Brick wall

It is a great pleasure sharing this amazing example of good architecture with all Facad3s followers. No formal boast, no last generation materials, no added gadgets for energy production, no raw land or straw; it manages to be attractive by being clever and sustainable by being reasonable. Uses local materials in an efficient way and, among other design aspects, articulates an ingenious façade, thick enough to host big openings that are resolved in different planes and with various materials according user’s needs.

What is hidden behind this ceramic tile cladding in the form of bricks? A thermal insulation material fixed over a real brick wall. The cladding, far from trying to cheat us, exhibits the fact that it is not even self-bearing thanks to a peculiar “rigging”. The ETICS façade systems allow many other finishing materials in addition to renderings. It is only a matter of weight, flexibility and adherence.

The new building for the Dexeus Institute in Barcelona is one of the cases in which the openings completely divide the façade into horizontal strips. The façade is thus not mechanically interrupted by the main structure but by the openings. On each floor, the parapet made of reinforced brickwork is supported on the slab and stabilized against horizontal loads fixed to the pillars, while the wall above the window hangs inserted in a steel structure from its upper slab. The horizontal strip of openings needs to allow for differential movements of each part of the façade.

The Inbisa Tower case study permits us highlighting those subtle design strategies that make a building with four apparently identical facades be so suggestive.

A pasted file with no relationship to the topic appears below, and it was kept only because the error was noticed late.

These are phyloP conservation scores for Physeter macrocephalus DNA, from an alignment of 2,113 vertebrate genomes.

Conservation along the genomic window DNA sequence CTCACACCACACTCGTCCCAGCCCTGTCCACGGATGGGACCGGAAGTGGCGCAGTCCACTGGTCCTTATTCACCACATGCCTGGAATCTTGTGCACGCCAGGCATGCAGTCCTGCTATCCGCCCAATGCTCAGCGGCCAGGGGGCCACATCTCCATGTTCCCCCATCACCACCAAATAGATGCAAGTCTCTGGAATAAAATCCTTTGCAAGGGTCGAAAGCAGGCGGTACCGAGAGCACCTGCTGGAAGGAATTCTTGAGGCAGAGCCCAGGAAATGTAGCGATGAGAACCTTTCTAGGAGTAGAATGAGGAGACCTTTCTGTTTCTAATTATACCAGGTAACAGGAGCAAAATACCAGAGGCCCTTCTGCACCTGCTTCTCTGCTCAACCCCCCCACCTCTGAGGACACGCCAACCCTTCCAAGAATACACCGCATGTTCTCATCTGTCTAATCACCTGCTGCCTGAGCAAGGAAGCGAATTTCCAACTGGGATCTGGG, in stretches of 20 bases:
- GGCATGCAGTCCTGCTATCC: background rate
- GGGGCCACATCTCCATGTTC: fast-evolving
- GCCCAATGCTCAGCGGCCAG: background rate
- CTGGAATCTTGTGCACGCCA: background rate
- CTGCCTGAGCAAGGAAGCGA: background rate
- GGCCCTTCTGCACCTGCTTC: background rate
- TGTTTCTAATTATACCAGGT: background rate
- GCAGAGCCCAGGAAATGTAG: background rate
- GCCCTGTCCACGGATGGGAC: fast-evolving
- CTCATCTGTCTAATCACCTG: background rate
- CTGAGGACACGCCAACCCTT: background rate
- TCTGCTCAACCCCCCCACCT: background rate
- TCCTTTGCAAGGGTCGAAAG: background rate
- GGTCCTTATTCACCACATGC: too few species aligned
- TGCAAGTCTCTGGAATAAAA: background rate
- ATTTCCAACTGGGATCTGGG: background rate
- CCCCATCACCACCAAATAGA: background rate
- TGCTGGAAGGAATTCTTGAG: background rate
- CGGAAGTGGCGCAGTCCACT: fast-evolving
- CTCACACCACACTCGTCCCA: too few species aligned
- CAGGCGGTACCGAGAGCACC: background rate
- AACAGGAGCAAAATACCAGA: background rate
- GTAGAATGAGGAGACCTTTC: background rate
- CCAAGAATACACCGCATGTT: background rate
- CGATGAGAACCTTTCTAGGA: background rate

The Hotel Omm facade seems to us an interesting case study in many regards. It was a wise strategy to orient the openings towards the main avenue, Passeig de Gràcia, thus avoiding prying eyes from the building on the opposite side of the street as well as direct solar gain. Also, the bold materialization of this strategy involved transforming the outer layer of a rain screen façade into a series of lightweight walls that emerge from the façade as fish scales.

In this case study we want to emphasize the constructive solution applied either in the facades as in the roof: an ETICS system coated with ceramic tiles. External thermal insulation construction systems have come to stay. Like the ventilated façade, these systems allow the complete continuity of the thermal insulation in front of the structure. The great difference is that, if the majority of ventilated façades clearly show the breakup due to the open joints, in the case of ETICS with a ceramic coating, the grouting permits making the joints practically imperceptible.

This mixed-use complex apparently resort to the use of ceramics to integrate the building into a historic industrial district that still conserves 19th-century architecture - 22 @, Barcelona. However, using a specific material is not enough to consider the building integrated into a context. The material is not simply matter; it is a format, a constructive technique and a system.

With this project we want to exemplify the scarce use of materials with which HArquitectes resolve their architecture, and therefore their facades. In this occasion, only two materials: thermal insulation and perforated brick (gero). If in the interior wall, the structural support, the brick is arranged in a suitable way so as to resist the loads transmitted by the slab; in the outer wall, the same brick is arranged rotated showing its perforated surface, therefore, allowing the chamber between the two walls to be ventilated.

Facades formed by double walls present the problem of possible condensation of the water on the cold side of the insulation. This problem is hardly solvable when it is committed to preserve the water vapor diffusivity of the whole enclosure. The outer wall will hardly dissipate water vapor before it condenses. Harquitectes solve this problem in this house in Sant Cugat by means of punctual microventilations, allowing them to escape from the traditional image of cavity wall. Rainwater tightness is entrusted to the characteristics of the outer ceramic layer. 

The façade of the Sant Jordi student residence building is characterized by the continuity of the zinc sheet. This sheet covers the opaque wall as well as the windows, in this second case as an exterior shutter. The façade escapes from the verticality by means of a discreet but sufficient gesture. Both strategies, material and geometry, make the set stand out in a medium-high-class residential context, characterized by ceramic brick buildings.